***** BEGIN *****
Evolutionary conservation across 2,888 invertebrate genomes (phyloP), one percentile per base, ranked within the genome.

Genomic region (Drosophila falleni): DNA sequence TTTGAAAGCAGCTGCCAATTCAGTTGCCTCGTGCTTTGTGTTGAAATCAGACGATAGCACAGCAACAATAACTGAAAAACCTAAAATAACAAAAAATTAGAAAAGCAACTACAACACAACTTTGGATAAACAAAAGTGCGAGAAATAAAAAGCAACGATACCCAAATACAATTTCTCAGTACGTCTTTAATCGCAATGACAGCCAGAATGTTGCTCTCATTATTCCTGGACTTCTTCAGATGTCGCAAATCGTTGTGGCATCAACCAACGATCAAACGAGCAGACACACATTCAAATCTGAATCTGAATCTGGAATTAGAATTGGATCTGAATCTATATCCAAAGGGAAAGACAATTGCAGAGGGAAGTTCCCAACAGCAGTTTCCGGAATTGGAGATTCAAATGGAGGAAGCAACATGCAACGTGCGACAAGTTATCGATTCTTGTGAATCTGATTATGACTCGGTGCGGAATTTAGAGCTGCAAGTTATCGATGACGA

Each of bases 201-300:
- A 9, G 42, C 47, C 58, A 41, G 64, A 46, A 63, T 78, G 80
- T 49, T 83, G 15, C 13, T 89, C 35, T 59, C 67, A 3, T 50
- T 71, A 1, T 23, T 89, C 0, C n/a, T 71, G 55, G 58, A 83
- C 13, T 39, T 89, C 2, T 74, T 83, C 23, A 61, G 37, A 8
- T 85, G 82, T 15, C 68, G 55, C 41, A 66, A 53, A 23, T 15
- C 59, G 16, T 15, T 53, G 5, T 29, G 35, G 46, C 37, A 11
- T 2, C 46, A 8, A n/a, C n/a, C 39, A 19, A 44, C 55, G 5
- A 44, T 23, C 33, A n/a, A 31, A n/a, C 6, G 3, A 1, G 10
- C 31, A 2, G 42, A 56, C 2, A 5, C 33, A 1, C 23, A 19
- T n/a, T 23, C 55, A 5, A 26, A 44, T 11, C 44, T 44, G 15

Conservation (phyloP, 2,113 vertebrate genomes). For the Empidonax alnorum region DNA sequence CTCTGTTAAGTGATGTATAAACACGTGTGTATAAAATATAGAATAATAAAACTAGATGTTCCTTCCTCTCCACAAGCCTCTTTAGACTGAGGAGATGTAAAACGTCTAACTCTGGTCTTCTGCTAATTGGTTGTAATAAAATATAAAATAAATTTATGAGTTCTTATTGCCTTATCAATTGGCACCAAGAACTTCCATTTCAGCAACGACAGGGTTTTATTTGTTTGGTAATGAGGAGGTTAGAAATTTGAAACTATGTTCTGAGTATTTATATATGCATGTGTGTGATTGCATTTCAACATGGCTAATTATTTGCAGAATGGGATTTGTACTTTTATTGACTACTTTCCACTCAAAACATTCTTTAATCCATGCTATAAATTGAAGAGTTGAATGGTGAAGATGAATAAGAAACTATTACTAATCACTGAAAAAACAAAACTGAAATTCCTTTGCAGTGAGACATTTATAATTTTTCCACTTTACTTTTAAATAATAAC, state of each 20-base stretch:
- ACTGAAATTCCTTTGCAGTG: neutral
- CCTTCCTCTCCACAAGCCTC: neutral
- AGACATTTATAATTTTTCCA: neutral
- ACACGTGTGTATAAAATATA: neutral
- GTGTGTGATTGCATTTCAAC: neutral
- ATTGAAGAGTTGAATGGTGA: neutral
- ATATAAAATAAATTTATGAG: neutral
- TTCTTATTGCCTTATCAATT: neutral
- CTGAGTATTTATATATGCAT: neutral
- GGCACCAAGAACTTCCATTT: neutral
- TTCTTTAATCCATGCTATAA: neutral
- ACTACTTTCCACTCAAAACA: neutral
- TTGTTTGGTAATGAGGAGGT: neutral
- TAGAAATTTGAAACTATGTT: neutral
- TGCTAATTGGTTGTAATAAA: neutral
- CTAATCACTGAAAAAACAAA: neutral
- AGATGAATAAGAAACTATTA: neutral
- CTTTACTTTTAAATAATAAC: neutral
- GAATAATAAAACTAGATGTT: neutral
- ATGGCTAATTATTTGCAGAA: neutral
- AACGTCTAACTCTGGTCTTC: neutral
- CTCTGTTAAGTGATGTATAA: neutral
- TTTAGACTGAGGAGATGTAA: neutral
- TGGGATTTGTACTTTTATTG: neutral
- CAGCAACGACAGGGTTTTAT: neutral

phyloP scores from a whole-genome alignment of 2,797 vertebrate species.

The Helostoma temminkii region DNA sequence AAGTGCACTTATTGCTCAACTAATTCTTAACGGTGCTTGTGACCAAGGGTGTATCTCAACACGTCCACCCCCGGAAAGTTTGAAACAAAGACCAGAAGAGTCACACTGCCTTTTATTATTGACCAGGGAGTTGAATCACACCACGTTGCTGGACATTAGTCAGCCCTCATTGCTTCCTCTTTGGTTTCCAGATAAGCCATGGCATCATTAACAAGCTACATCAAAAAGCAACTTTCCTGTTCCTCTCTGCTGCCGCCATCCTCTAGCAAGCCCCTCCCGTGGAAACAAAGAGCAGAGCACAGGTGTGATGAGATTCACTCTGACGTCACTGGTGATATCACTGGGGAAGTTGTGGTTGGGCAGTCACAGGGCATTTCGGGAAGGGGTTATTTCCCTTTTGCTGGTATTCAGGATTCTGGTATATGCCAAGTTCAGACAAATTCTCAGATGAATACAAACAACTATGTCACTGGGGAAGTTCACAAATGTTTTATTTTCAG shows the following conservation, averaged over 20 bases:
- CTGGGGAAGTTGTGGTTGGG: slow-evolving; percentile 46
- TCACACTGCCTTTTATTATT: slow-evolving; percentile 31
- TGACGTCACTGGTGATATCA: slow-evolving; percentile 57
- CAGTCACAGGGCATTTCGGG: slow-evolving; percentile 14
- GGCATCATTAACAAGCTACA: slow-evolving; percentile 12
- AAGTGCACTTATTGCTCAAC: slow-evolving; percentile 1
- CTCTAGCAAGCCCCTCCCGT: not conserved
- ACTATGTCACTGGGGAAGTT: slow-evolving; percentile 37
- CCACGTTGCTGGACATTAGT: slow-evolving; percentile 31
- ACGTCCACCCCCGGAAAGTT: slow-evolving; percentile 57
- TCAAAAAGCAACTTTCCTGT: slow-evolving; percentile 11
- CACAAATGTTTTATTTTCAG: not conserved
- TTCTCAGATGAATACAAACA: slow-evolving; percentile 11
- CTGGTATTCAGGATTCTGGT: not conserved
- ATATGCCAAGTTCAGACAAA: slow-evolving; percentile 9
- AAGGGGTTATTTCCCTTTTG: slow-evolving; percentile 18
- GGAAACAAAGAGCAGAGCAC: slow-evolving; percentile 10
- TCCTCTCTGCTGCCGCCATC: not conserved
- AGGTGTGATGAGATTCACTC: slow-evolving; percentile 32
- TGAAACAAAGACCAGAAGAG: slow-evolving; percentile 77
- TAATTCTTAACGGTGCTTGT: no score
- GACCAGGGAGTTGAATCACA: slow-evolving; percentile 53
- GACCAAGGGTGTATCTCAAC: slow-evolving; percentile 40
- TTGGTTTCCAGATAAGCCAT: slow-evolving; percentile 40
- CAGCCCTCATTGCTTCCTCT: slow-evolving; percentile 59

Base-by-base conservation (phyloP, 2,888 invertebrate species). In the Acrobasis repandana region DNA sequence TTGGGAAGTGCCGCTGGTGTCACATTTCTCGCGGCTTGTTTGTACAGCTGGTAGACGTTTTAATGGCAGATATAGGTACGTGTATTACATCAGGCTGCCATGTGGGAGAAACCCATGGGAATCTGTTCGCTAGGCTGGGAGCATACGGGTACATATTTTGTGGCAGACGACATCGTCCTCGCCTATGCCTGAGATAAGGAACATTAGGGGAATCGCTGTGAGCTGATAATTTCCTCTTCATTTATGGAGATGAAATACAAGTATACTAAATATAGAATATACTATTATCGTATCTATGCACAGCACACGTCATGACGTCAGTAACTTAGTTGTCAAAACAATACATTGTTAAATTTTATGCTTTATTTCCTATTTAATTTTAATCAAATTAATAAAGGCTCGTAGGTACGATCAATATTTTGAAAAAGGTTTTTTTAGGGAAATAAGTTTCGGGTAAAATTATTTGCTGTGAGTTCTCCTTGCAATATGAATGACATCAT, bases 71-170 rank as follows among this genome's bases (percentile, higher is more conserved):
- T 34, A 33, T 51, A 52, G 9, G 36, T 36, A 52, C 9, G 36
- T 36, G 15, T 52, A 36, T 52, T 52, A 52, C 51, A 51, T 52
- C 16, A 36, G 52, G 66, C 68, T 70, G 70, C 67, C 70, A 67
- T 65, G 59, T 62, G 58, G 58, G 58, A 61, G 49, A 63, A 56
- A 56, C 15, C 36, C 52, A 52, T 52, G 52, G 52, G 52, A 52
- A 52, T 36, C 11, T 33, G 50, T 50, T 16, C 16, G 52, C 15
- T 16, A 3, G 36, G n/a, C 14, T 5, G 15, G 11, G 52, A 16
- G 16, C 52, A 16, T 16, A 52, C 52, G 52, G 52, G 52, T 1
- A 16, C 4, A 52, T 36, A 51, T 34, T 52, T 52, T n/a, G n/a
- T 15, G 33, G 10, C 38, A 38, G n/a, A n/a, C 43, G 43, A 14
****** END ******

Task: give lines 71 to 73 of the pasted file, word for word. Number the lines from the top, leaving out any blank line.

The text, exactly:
- T 65, G 59, T 62, G 58, G 58, G 58, A 61, G 49, A 63, A 56
- A 56, C 15, C 36, C 52, A 52, T 52, G 52, G 52, G 52, A 52
- A 52, T 36, C 11, T 33, G 50, T 50, T 16, C 16, G 52, C 15